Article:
Buying stocks that go up is always going to be the clearest path to making a ton of money in the market, but don't snooze on investment income. Dividends can be a game changer, even if you're not necessarily counting on the quarterly distributions. Successful companies with healthy and sustainable payouts can pad returns and provide some downside protection when the markets cool.
AT&T (NYSE:T), GameStop (NYSE:GME), Verizon (NYSE:VZ), and Six Flags Entertainment (NYSE:SIX) are four companies worth your attention. They are all trading at compelling price points with potential catalysts to lift them higher in the coming months and years. More importantly for our purposes, all four command yields north of 4%. Let's see why they can deliver market-besting returns with a combination of capital appreciation and quarterly dividend checks.
AT&T: 6.3% yield
The telecom giant that started it all has come under selling pressure lately, recently hitting six-year lows. AT&T has spent the past couple of years making meaty acquisitions including DIRECTV and now Time Warner. Some of AT&T's businesses are doing well, most notably its thriving wireless business and some of its acquired Time Warner assets. However, gains there are coming at the expense of the inevitable fade of its legacy landline business, shrinking subscribers for its DIRECTV satellite television service, and weakness in Latin America.
The good news is that pro forma revenue finally inched higher in its latest quarter, something investors haven't seen in nearly two years. It's earning more than enough to keep pushing its dividend higher, something that it should do later this month to extend its streak of annual hikes to 35 years.
GameStop: 11% yield
The chunkiest yield in this list belongs to a retailer that die-hard gamers know all too well. GameStop watches over its empire of more than 7,100 small-box stores that specialize in video gaming products. It also dabbles in collectibles, mobile, and PC retail.
The stock has been beaten down -- and its yield lifted higher -- on the narrative that brick-and-mortar retail is dead when it comes to gaming. The popularity of online games and digital delivery makes GameStop less necessary in the ecosystem, particularly bad news for its high-margin resale business.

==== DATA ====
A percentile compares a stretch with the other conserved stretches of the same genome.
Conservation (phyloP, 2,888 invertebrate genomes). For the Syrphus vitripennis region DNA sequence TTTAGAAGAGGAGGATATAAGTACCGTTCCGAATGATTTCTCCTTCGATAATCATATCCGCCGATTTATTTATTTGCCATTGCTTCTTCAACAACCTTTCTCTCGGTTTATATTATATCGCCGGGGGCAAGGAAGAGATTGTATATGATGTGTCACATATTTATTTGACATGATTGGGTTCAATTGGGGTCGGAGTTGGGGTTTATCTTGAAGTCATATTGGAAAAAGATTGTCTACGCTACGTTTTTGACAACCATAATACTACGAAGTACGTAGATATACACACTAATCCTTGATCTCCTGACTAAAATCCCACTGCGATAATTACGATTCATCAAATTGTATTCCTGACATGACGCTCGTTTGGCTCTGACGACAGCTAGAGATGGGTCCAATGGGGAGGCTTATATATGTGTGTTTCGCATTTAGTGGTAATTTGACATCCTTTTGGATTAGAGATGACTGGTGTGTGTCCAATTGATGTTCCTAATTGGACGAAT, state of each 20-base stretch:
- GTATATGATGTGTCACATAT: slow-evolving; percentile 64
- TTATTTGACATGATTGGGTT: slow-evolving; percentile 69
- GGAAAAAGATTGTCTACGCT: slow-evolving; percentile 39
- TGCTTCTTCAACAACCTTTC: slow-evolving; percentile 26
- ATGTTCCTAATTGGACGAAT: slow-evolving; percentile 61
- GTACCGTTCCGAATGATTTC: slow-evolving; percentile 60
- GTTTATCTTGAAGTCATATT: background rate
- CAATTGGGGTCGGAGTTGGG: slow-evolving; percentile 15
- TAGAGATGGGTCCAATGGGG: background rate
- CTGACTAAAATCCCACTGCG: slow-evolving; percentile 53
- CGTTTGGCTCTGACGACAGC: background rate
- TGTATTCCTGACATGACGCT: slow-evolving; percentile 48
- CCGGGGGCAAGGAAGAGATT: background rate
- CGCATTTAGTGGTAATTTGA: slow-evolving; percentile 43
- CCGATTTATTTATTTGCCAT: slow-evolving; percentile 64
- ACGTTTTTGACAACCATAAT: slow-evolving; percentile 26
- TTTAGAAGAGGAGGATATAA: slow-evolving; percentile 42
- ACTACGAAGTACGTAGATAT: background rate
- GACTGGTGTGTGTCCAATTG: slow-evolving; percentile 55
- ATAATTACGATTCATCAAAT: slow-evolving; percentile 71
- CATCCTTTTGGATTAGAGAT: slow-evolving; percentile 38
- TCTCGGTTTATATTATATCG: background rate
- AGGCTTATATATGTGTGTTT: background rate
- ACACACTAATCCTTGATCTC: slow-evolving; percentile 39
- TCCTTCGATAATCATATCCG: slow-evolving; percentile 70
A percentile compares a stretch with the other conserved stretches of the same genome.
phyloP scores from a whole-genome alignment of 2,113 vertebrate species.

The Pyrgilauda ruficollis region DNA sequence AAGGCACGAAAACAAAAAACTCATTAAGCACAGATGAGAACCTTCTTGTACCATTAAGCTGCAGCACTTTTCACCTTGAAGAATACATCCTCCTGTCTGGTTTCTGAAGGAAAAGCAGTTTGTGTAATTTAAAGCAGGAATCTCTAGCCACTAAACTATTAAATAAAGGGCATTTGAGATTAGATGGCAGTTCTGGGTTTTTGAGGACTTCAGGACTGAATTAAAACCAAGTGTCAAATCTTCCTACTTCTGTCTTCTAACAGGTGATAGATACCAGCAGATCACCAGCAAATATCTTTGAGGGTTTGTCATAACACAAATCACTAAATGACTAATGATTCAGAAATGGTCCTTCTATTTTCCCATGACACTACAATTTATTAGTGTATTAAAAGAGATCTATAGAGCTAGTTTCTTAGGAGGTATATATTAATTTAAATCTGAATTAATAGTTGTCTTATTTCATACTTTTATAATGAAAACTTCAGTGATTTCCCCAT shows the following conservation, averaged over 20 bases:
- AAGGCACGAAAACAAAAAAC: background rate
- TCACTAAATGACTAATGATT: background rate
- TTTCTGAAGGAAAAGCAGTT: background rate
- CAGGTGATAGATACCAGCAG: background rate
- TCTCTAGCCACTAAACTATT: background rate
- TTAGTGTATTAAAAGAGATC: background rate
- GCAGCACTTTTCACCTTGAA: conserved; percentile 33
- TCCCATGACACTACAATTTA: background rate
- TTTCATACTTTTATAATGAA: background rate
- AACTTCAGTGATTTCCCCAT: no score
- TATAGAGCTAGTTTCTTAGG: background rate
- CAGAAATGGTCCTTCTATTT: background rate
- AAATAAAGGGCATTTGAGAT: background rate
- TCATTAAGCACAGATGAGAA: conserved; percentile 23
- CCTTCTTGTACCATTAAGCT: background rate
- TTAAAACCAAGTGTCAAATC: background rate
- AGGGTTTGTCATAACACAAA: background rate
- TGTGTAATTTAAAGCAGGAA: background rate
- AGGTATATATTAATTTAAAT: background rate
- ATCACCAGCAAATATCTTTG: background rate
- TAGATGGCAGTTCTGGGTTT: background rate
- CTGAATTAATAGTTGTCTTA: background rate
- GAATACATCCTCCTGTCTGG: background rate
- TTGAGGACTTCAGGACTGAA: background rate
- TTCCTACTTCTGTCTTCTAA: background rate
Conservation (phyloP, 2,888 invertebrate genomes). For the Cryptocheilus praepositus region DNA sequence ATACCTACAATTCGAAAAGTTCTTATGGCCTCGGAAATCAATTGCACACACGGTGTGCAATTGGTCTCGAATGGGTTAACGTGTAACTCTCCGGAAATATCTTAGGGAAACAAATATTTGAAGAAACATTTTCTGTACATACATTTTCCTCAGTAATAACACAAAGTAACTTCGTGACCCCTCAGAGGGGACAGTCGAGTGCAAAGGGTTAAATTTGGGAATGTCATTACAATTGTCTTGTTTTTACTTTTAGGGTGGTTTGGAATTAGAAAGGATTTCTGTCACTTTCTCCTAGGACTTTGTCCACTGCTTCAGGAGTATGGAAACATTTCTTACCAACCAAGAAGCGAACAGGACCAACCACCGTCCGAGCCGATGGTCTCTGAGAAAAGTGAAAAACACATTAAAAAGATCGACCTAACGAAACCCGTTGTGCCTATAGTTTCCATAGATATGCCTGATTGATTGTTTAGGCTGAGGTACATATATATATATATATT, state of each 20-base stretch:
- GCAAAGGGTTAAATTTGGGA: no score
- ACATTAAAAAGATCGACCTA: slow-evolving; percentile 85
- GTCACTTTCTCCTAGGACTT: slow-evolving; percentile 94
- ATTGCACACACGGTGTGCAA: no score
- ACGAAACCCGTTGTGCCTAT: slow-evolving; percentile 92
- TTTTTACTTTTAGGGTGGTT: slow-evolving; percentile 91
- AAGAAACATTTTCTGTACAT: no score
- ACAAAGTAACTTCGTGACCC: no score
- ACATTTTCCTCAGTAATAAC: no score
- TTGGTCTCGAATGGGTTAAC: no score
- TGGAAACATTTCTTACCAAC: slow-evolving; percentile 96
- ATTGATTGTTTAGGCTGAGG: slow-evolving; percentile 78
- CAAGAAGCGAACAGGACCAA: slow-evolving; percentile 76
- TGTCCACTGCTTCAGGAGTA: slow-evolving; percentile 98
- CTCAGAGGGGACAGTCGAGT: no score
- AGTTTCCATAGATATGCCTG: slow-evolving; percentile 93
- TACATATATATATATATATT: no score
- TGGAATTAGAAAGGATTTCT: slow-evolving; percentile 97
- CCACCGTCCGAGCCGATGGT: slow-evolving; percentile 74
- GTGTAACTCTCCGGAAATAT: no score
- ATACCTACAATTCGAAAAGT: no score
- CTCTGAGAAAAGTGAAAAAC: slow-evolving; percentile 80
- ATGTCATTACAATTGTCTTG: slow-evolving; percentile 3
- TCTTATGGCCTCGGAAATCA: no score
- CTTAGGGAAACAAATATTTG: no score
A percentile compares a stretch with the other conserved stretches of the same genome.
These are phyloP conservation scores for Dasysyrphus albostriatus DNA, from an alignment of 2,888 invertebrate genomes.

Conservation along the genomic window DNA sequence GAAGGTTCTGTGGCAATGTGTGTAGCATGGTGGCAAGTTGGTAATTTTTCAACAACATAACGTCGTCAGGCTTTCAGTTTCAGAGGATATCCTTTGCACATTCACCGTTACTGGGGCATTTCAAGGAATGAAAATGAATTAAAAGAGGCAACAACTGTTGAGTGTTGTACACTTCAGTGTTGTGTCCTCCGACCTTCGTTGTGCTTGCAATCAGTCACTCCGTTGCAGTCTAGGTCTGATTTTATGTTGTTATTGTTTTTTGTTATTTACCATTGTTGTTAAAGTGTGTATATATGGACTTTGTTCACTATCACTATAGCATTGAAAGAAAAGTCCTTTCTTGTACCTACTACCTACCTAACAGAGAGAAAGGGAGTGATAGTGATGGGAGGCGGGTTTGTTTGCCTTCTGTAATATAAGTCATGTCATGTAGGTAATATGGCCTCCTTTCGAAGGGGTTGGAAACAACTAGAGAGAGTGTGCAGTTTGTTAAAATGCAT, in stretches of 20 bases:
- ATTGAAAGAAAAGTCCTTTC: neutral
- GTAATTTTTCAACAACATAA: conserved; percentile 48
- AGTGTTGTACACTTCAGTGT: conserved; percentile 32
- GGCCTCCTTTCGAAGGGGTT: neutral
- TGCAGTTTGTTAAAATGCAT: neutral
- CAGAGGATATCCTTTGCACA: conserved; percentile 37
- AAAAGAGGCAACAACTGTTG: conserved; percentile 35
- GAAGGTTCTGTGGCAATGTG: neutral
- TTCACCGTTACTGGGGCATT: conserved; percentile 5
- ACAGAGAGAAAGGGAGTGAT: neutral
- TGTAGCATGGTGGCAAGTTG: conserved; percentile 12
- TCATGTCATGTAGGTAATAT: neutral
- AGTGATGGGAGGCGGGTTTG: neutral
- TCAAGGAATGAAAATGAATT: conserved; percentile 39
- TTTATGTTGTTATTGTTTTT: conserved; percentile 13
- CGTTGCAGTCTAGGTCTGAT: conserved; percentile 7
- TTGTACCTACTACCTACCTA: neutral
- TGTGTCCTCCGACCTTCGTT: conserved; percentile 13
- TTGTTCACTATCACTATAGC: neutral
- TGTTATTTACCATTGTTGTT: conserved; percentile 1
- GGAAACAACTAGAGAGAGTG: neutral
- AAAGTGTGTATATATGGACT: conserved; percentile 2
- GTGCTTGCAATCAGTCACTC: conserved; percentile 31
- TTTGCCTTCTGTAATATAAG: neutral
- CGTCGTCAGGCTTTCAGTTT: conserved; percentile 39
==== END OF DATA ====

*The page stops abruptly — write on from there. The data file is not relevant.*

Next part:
GameStop is holding up better than you would think for a company that gets it obituary written over and over. Total global sales rose 5% and adjusted earnings jumped 24% in the fiscal third quarter, reported last week. Its guidance for the pivotal holiday-containing quarter wasn't pretty, but announcing two weeks ago that it's selling its Spring Mobile wireless business in a $700 million deal suggests that there's more value to this very profitable company than meets the eye of the naysayer.
Verizon: 4.1% yield
AT&T isn't the only telecom giant with a bountiful payout rate. Verizon is the country's largest wireless service provider, with AT&T huffing and puffing down its neck as a close second. Verizon is growing faster than AT&T with gains in its wireless stronghold more than offsetting the slide in its wireless business. The bottom line is growing even faster, making it easy for Verizon to boost its dividend -- for the 12th year in a row -- back in September.
The growth catalyst for Verizon and AT&T as we head into 2019 is 5G. Both telco giants are making the big investments to start rolling out the high-speed network in select markets in the coming months. It's fair to say that once consumers get a taste of the substantially faster connections that they will want to stick around, giving the wireless leaders the perfect backdrop to hold subscribers close and benefit from pricing elasticity.
Six Flags Entertainment: 5.5% yield
Amusement parks attract white-knuckled thrill seekers, but the thick payouts of the country's two largest regional operators draw income investors who don't necessarily care for the ups and downs.
Six Flags operates 25 parks across North America. The stock took a big hit after posting disappointing quarterly results last time out. A 7% increase in revenue that was largely the handiwork of acquired attractions and a weaker-than-expected 2% increase in earnings held the stock back.
It's rough that it should pull up lame in its most seasonally significant quarter, but there are reasons to stay hopeful as we head into 2019. Six Flags is getting better at selling annual passes in a membership model that will keep loyal parkgoers close, and the active pass base (the number of visitors who hold season passes or have company memberships) has risen 9% through the first nine months of 2018. We're heading into the seasonal lull for most of its parks, but the ingredients are in place for Six Flags to come back to life when the amusement park season kicks back into high gear in the spring.